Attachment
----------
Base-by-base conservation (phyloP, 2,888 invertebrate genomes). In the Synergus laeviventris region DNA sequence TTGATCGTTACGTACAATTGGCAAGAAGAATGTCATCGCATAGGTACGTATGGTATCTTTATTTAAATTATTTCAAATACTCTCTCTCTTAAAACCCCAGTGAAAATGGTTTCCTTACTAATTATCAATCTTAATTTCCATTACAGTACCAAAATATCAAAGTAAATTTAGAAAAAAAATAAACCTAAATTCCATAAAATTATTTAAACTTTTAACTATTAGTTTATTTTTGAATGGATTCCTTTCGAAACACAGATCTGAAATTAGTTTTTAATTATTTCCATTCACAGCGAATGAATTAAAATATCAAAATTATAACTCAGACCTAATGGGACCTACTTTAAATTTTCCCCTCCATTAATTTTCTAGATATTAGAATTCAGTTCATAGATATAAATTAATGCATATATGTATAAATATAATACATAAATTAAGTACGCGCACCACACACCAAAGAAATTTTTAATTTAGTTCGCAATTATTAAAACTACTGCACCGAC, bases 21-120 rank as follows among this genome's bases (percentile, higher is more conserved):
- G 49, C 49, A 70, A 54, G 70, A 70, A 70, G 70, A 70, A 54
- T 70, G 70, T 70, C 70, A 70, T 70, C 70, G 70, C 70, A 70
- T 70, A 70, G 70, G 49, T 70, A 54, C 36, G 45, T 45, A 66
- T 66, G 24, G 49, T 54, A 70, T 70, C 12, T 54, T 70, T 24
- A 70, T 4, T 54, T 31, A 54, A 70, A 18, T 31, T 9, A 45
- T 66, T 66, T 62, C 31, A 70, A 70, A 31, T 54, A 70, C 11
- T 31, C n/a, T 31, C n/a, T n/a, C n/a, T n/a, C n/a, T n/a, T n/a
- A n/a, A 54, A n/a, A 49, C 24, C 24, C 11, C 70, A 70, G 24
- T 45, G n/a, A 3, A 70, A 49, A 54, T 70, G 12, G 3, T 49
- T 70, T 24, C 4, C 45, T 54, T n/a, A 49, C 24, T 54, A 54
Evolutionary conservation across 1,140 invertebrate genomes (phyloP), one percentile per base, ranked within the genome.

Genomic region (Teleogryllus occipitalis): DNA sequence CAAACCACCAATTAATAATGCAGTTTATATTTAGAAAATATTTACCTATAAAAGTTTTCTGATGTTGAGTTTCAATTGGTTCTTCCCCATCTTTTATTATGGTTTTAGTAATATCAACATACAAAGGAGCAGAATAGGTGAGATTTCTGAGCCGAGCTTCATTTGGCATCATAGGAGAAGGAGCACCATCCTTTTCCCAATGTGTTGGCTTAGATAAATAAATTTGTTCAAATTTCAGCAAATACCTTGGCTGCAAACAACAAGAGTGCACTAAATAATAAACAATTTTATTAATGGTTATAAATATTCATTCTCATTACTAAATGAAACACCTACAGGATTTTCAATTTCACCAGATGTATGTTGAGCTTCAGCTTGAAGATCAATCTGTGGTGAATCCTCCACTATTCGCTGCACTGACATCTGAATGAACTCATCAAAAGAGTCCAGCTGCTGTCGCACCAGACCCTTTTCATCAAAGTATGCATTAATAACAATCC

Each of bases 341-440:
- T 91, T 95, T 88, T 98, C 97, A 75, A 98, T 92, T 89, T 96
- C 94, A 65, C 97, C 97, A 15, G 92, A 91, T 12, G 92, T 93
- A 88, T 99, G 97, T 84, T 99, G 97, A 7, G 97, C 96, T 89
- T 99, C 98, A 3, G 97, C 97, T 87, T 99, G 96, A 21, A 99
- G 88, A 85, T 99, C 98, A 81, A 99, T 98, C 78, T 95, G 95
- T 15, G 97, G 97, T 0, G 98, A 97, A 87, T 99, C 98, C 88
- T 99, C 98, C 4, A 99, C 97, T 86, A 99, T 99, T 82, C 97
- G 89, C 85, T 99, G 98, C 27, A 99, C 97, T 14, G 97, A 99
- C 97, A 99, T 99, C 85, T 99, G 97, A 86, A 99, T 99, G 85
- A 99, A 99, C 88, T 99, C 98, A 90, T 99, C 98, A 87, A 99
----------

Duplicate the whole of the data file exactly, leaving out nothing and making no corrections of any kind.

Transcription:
Base-by-base conservation (phyloP, 2,888 invertebrate genomes). In the Synergus laeviventris region DNA sequence TTGATCGTTACGTACAATTGGCAAGAAGAATGTCATCGCATAGGTACGTATGGTATCTTTATTTAAATTATTTCAAATACTCTCTCTCTTAAAACCCCAGTGAAAATGGTTTCCTTACTAATTATCAATCTTAATTTCCATTACAGTACCAAAATATCAAAGTAAATTTAGAAAAAAAATAAACCTAAATTCCATAAAATTATTTAAACTTTTAACTATTAGTTTATTTTTGAATGGATTCCTTTCGAAACACAGATCTGAAATTAGTTTTTAATTATTTCCATTCACAGCGAATGAATTAAAATATCAAAATTATAACTCAGACCTAATGGGACCTACTTTAAATTTTCCCCTCCATTAATTTTCTAGATATTAGAATTCAGTTCATAGATATAAATTAATGCATATATGTATAAATATAATACATAAATTAAGTACGCGCACCACACACCAAAGAAATTTTTAATTTAGTTCGCAATTATTAAAACTACTGCACCGAC, bases 21-120 rank as follows among this genome's bases (percentile, higher is more conserved):
- G 49, C 49, A 70, A 54, G 70, A 70, A 70, G 70, A 70, A 54
- T 70, G 70, T 70, C 70, A 70, T 70, C 70, G 70, C 70, A 70
- T 70, A 70, G 70, G 49, T 70, A 54, C 36, G 45, T 45, A 66
- T 66, G 24, G 49, T 54, A 70, T 70, C 12, T 54, T 70, T 24
- A 70, T 4, T 54, T 31, A 54, A 70, A 18, T 31, T 9, A 45
- T 66, T 66, T 62, C 31, A 70, A 70, A 31, T 54, A 70, C 11
- T 31, C n/a, T 31, C n/a, T n/a, C n/a, T n/a, C n/a, T n/a, T n/a
- A n/a, A 54, A n/a, A 49, C 24, C 24, C 11, C 70, A 70, G 24
- T 45, G n/a, A 3, A 70, A 49, A 54, T 70, G 12, G 3, T 49
- T 70, T 24, C 4, C 45, T 54, T n/a, A 49, C 24, T 54, A 54
Evolutionary conservation across 1,140 invertebrate genomes (phyloP), one percentile per base, ranked within the genome.

Genomic region (Teleogryllus occipitalis): DNA sequence CAAACCACCAATTAATAATGCAGTTTATATTTAGAAAATATTTACCTATAAAAGTTTTCTGATGTTGAGTTTCAATTGGTTCTTCCCCATCTTTTATTATGGTTTTAGTAATATCAACATACAAAGGAGCAGAATAGGTGAGATTTCTGAGCCGAGCTTCATTTGGCATCATAGGAGAAGGAGCACCATCCTTTTCCCAATGTGTTGGCTTAGATAAATAAATTTGTTCAAATTTCAGCAAATACCTTGGCTGCAAACAACAAGAGTGCACTAAATAATAAACAATTTTATTAATGGTTATAAATATTCATTCTCATTACTAAATGAAACACCTACAGGATTTTCAATTTCACCAGATGTATGTTGAGCTTCAGCTTGAAGATCAATCTGTGGTGAATCCTCCACTATTCGCTGCACTGACATCTGAATGAACTCATCAAAAGAGTCCAGCTGCTGTCGCACCAGACCCTTTTCATCAAAGTATGCATTAATAACAATCC

Each of bases 341-440:
- T 91, T 95, T 88, T 98, C 97, A 75, A 98, T 92, T 89, T 96
- C 94, A 65, C 97, C 97, A 15, G 92, A 91, T 12, G 92, T 93
- A 88, T 99, G 97, T 84, T 99, G 97, A 7, G 97, C 96, T 89
- T 99, C 98, A 3, G 97, C 97, T 87, T 99, G 96, A 21, A 99
- G 88, A 85, T 99, C 98, A 81, A 99, T 98, C 78, T 95, G 95
- T 15, G 97, G 97, T 0, G 98, A 97, A 87, T 99, C 98, C 88
- T 99, C 98, C 4, A 99, C 97, T 86, A 99, T 99, T 82, C 97
- G 89, C 85, T 99, G 98, C 27, A 99, C 97, T 14, G 97, A 99
- C 97, A 99, T 99, C 85, T 99, G 97, A 86, A 99, T 99, G 85
- A 99, A 99, C 88, T 99, C 98, A 90, T 99, C 98, A 87, A 99